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The Xpert® MTB/RIF assay evaluation in South Korea, a country with an intermediate tuberculosis burden

Authors: Kim, S. Y.1; Kim, H.2; Kim, S. Y.2; Ra, E. K.2; Joo, S-I.2; Shin, S.3; Seong, M-W.2; Yoo, C-G.4; Kim, E-C.2; Park, S. S.2

Source: The International Journal of Tuberculosis and Lung Disease, Volume 16, Number 11, 1 November 2012 , pp. 1471-1476(6)

Publisher: International Union Against Tuberculosis and Lung Disease

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SETTING: A central hospital laboratory in South Korea.

OBJECTIVE: To evaluate the usefulness of the Xpert® MTB/RIF assay in a country with an intermediate tuberculosis burden.

DESIGN: A total of 71 real-time polymerase chain reaction-positive sputum sediments were tested within 24 h by the Xpert MTB/RIF assay. Mycobacterium tuberculosis detection was compared with smear microscopy and culture. Rifampicin (RMP) resistance was compared with a culture-based method and rpoB gene sequencing. We also assessed the limit of detection for mutant proportions and time savings in diagnosis.

RESULTS: The Xpert MTB/RIF assay detected M. tuberculosis in 71 (100%) specimens (32 smear-positive, 39 smear-negative). This assay showed 100% (62/62) concordance with drug resistance confirmed by culture and 98.4% (61/62) concordance with sequencing. A specimen containing approximately 50% of mutant p.His526Tyr was falsely interpreted as wild-type bacilli by this assay. The minimal detection ratio was 5:1 of mutant vs. wild-type cells. The median time saved was 18.5 days (range 9–30) for the diagnosis of M. tuberculosis and 81.5 days (65–136) for RMP susceptibility in smear-negative, culture-positive patients.

CONCLUSIONS: The Xpert MTB/RIF assay showed high sensitivity in detecting M. tuberculosis with information on RMP resistance, and had a more rapid time to diagnosis compared to conventional tests; however, the location and amount of mutation may affect test sensitivity.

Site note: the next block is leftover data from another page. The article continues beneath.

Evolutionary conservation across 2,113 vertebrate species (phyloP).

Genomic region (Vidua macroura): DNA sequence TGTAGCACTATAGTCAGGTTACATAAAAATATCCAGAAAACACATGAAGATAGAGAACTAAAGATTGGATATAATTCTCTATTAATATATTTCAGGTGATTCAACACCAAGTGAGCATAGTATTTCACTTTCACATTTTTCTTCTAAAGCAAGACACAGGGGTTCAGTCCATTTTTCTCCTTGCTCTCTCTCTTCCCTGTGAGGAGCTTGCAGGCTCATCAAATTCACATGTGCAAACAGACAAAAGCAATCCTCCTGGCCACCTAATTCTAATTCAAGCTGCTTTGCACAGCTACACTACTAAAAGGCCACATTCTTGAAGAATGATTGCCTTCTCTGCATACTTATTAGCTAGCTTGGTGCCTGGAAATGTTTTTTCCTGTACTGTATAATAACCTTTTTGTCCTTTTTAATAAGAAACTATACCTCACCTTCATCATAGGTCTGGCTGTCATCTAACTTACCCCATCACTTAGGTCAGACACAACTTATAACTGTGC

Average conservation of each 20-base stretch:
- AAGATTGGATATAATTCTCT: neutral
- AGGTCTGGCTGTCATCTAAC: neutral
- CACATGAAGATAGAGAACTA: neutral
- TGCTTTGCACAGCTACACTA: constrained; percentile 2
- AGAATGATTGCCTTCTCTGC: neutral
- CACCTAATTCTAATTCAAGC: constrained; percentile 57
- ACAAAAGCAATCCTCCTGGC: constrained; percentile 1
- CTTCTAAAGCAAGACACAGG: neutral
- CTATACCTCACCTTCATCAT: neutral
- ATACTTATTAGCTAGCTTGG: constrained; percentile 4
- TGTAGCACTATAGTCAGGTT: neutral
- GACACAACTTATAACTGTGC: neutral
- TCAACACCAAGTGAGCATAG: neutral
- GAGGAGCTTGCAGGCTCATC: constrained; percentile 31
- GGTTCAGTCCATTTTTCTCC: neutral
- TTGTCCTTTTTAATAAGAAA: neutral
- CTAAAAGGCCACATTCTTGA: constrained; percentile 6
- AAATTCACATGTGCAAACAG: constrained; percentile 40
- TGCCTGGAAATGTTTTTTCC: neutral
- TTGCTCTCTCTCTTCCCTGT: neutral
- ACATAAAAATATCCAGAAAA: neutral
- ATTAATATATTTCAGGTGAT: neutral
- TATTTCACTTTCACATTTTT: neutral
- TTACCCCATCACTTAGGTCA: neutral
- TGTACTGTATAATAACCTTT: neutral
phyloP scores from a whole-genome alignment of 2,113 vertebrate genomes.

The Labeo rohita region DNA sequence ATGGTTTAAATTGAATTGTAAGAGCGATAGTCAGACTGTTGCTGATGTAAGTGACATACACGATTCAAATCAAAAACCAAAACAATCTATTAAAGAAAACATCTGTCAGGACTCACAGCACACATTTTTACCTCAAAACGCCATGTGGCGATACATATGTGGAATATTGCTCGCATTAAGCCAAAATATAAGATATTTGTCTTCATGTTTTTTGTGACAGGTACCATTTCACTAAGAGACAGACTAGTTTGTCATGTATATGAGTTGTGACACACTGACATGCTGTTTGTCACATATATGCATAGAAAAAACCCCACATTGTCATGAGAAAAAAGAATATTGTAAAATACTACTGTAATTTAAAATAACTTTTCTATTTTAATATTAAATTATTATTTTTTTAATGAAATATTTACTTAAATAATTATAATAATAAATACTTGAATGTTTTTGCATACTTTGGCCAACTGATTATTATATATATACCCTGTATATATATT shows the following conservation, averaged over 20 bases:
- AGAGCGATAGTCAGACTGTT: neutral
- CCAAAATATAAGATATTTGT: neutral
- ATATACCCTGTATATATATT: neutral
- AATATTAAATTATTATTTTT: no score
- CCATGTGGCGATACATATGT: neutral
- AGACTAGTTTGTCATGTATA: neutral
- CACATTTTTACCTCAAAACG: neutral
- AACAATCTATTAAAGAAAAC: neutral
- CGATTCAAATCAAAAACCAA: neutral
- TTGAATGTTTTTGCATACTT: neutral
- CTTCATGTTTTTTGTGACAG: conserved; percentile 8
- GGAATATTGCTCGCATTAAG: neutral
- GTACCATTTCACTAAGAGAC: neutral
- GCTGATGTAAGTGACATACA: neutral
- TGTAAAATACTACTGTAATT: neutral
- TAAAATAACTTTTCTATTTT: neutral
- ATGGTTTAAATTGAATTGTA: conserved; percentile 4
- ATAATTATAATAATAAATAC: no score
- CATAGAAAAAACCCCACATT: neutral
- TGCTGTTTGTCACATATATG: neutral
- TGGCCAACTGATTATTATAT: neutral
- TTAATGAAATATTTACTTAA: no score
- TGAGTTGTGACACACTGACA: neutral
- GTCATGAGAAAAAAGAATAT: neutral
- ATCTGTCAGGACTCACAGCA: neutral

Keywords: M. tuberculosis; automated real-time PCR; rifampicin resistance

Document Type: Research Article


Affiliations: 1: Department of Laboratory Medicine, Seoul National University Hospital, Seoul, South Korea; Department of Laboratory Medicine, National Medical Center, Seoul, South Korea 2: Department of Laboratory Medicine, Seoul National University Hospital, Seoul, South Korea 3: Department of Laboratory Medicine, Seoul National University Boramae Hospital, Seoul, South Korea 4: Division of Pulmonary and Critical Care Medicine, Department of Internal Medicine, Lung Institute of Medical Research Center, Seoul National University College of Medicine, Seoul, South Korea

Publication date: November 1, 2012

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  • The International Journal of Tuberculosis and Lung Disease publishes articles on all aspects of lung health, including public health-related issues such as training programmes, cost-benefit analysis, legislation, epidemiology, intervention studies and health systems research. The IJTLD is dedicated to the continuing education of physicians and health personnel and the dissemination of information on tuberculosis and lung health world-wide.

    Certain IJTLD articles are selected for translation into French, Spanish, Chinese or Russian. They are available on the Union website

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